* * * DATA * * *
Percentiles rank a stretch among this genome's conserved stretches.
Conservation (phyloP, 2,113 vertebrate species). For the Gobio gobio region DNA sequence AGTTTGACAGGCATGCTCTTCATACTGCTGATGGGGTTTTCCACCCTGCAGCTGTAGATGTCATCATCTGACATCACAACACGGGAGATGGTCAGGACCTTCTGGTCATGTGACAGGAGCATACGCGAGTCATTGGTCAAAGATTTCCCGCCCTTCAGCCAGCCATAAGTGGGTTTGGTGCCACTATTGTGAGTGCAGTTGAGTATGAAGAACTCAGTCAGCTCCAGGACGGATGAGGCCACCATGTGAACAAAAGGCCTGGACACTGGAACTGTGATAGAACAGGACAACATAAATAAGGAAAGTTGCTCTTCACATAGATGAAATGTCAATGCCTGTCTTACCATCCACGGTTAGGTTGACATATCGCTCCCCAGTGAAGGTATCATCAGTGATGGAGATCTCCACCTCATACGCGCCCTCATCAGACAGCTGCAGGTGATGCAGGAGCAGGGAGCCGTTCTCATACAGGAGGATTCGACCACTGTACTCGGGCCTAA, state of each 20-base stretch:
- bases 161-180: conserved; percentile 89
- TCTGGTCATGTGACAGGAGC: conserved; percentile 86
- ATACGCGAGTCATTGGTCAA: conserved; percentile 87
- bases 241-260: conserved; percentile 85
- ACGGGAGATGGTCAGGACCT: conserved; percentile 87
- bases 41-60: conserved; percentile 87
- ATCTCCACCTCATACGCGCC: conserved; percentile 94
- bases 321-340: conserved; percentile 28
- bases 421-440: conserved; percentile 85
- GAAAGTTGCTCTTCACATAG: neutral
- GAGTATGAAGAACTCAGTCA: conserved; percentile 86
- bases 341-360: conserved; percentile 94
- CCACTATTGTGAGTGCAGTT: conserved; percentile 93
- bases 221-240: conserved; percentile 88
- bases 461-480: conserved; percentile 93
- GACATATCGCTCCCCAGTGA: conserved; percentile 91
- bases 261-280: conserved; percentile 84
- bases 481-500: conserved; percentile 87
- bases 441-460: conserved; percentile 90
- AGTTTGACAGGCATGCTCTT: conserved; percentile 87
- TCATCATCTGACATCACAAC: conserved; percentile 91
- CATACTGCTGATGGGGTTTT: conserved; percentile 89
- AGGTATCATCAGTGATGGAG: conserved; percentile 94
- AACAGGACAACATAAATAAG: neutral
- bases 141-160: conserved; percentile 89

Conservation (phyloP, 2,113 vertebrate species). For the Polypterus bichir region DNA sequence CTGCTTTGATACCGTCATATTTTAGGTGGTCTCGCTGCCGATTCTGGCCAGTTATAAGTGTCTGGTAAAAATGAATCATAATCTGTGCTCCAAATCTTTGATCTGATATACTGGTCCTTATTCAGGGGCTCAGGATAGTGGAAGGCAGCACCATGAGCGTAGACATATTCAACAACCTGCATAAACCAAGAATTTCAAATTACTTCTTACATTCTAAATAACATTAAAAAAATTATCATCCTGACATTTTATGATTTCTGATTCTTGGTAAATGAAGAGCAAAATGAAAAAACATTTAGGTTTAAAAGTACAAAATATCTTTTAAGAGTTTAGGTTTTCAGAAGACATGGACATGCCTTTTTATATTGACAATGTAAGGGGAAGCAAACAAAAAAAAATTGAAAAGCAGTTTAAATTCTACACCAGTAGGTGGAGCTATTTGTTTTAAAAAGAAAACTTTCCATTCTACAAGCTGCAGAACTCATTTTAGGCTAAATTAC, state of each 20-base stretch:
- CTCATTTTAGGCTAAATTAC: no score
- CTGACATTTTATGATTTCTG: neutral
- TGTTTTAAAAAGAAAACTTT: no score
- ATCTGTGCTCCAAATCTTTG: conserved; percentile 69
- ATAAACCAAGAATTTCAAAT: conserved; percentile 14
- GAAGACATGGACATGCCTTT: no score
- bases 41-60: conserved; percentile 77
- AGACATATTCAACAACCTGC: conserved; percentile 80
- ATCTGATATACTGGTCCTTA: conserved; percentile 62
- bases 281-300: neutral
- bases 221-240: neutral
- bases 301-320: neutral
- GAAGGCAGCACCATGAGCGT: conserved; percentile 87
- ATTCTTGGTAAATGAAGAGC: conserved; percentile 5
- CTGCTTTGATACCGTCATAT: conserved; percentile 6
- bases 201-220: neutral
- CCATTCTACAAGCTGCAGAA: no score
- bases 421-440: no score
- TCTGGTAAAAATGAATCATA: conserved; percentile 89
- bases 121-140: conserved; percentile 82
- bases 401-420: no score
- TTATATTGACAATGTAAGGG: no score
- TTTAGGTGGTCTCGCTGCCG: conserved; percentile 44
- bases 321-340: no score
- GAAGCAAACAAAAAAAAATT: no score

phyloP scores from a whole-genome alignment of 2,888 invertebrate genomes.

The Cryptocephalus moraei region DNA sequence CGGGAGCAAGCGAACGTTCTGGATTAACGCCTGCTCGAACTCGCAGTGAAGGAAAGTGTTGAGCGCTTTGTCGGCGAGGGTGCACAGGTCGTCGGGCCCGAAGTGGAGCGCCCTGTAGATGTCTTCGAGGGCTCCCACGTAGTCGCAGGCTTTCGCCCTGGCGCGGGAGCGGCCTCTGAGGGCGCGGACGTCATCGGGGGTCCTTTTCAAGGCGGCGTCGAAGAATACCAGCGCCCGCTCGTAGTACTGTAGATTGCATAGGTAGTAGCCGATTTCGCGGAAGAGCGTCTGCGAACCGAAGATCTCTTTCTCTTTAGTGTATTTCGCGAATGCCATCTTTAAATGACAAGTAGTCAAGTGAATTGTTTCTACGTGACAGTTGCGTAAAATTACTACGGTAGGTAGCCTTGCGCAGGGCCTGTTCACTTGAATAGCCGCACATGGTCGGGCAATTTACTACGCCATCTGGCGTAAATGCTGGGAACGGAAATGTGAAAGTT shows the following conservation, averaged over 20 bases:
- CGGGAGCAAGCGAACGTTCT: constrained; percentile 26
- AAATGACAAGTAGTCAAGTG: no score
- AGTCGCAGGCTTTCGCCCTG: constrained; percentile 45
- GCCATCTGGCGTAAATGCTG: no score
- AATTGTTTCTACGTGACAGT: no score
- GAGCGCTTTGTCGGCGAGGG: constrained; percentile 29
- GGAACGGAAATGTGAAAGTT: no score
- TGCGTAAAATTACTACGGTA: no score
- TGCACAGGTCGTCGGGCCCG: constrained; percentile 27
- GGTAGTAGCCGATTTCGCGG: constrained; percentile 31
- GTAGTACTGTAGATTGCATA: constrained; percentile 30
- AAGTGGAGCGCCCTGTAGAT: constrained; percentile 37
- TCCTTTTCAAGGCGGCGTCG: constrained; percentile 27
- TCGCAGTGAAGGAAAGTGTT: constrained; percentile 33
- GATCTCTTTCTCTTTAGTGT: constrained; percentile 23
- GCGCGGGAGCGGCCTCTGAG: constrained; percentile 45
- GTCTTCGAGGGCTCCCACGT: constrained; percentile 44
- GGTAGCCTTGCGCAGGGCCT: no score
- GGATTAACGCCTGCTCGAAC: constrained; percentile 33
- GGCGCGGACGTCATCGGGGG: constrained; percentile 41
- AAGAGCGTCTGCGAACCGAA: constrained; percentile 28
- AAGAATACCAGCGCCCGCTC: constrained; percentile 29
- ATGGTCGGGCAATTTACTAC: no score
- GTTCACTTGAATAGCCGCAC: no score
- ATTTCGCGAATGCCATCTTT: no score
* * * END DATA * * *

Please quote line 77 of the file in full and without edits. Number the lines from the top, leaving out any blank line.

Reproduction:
- AAGAATACCAGCGCCCGCTC: constrained; percentile 29